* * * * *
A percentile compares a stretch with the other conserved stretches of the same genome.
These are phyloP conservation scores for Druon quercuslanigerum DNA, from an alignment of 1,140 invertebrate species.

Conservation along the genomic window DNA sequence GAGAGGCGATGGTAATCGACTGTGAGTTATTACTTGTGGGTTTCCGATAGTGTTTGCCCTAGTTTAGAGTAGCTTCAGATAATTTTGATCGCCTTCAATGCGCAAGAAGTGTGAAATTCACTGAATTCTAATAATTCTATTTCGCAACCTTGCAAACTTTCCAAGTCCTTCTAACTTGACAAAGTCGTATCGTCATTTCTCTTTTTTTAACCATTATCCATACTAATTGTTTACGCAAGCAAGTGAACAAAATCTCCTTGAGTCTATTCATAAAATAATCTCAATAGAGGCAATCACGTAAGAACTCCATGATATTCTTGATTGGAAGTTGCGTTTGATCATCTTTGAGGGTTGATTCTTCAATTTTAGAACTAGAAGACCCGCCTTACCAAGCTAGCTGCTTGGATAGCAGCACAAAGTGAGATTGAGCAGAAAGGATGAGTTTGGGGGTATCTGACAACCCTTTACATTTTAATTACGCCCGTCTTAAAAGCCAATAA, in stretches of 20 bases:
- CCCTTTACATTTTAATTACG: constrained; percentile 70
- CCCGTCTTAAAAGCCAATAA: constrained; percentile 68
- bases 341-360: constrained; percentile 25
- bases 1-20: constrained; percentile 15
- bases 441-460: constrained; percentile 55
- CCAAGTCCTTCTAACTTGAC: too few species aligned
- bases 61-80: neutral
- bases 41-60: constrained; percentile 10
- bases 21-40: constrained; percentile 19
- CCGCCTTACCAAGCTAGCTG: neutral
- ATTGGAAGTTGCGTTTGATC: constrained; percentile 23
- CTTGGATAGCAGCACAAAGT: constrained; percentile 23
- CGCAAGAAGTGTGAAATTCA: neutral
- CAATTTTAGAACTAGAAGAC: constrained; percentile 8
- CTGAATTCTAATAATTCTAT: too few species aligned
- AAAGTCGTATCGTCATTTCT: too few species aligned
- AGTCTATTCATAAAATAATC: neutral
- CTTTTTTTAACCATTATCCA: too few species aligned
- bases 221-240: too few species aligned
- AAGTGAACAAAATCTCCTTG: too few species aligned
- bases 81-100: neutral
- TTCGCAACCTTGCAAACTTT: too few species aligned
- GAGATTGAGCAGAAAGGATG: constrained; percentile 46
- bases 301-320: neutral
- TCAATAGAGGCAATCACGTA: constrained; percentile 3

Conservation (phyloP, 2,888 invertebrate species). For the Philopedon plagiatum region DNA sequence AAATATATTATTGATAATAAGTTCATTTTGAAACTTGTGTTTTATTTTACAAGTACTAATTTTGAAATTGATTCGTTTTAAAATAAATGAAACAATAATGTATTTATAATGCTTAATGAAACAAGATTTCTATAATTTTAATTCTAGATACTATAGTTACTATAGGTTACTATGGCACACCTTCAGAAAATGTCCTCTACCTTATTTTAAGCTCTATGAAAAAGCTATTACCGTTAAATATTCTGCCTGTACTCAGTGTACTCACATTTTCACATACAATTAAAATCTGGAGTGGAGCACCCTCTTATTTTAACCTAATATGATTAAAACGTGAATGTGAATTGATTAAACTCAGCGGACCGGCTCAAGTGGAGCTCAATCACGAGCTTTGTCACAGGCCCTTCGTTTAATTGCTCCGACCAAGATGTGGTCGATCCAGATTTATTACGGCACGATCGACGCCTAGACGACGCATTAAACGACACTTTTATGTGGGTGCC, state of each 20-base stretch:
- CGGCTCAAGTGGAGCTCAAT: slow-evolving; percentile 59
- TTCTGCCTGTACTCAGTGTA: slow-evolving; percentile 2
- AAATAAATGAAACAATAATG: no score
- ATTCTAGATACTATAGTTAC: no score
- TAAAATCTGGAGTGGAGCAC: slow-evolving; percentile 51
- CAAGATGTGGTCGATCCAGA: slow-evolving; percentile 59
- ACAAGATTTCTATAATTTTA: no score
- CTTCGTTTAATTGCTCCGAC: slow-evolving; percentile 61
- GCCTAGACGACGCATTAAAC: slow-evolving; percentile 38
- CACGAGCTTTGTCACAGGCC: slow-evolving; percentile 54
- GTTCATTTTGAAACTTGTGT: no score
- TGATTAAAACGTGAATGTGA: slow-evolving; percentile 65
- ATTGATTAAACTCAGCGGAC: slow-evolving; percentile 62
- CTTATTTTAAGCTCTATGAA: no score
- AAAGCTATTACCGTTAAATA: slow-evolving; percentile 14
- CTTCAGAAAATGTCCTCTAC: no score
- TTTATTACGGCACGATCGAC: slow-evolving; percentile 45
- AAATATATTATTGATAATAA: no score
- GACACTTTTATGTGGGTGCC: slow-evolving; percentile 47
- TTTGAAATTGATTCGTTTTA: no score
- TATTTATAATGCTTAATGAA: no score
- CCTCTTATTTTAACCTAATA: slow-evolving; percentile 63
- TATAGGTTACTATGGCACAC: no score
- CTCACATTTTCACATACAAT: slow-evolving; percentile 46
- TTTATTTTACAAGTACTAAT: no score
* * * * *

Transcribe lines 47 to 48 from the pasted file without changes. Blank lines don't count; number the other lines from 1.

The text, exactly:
- AAATATATTATTGATAATAA: no score
- GACACTTTTATGTGGGTGCC: slow-evolving; percentile 47